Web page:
“It is a commonplace of social criticism that America has become, over the past half century or so, a nation of narcissists.” From this...

“It is a commonplace of social criticism that America has become, over the past half century or so, a nation of narcissists.”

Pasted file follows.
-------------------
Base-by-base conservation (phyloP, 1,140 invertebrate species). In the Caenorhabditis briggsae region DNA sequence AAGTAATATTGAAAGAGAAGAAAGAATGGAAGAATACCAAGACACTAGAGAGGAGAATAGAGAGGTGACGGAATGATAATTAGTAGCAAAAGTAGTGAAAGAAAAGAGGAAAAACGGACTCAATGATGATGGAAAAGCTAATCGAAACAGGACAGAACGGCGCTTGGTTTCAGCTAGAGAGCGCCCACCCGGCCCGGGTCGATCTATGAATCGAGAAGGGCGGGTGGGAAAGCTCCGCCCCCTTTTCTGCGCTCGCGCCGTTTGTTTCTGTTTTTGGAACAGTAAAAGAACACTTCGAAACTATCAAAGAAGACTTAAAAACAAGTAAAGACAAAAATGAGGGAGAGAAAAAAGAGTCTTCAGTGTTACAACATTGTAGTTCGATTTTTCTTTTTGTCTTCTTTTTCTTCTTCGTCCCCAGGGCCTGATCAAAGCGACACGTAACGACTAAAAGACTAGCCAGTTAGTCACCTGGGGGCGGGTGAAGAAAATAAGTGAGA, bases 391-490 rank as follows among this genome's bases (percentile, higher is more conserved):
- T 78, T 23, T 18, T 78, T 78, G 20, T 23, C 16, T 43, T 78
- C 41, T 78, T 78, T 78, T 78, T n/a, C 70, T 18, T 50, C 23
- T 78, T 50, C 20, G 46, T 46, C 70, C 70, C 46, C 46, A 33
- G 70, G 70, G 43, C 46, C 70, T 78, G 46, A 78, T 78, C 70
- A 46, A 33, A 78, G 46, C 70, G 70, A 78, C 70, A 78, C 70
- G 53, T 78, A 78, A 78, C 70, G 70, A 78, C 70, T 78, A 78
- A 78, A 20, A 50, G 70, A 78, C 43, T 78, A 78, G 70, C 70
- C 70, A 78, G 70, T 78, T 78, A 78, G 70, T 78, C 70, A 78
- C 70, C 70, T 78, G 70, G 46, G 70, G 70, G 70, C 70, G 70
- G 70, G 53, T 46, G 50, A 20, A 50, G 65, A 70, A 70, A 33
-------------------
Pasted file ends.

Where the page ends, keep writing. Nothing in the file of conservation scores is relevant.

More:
From this opening, Elizabeth Lunbeck‘s new book proceeds to offer a fascinating narrative of how this came to be, exploring the entwined histories of narcissism, psychoanalysis, and modernity in 20th and 21st century America. Narcissism permeated 1970s discourse on America, its decline, the relationship of that decline to material consumption, and the physical and emotional pathologies associated with these transformations. The Americanization of Narcissism (Harvard University Press, 2014) takes readers into the deeper history of the emergence, complexities, and metamorphoses of the study of narcissism in the work of psychoanalysts Heinz Kohut and Otto Kernberg in the early 20th century, at the same time offering a wonderfully rich account situating them in the larger context of interlocutors that included Freud, Joan Riviere, and others. The book concludes with a thoughtful reflection on the recent resurgence of the idea of “healthy narcissism,” its relationship to the notion of charismatic leaders (like Steve Jobs), and the place of “Generation Me” in all of this. Lunbeck’s book should be required reading for anyone working in the history of the human sciences, of psychoanalysis, and of the modern US. It’s also an enlightening and very readable story that helpfully and productively problematizes a commonplace (narcissism = bad = American) that permeates contemporary popular culture, from TV shows to online personality quizzes. Enjoy!

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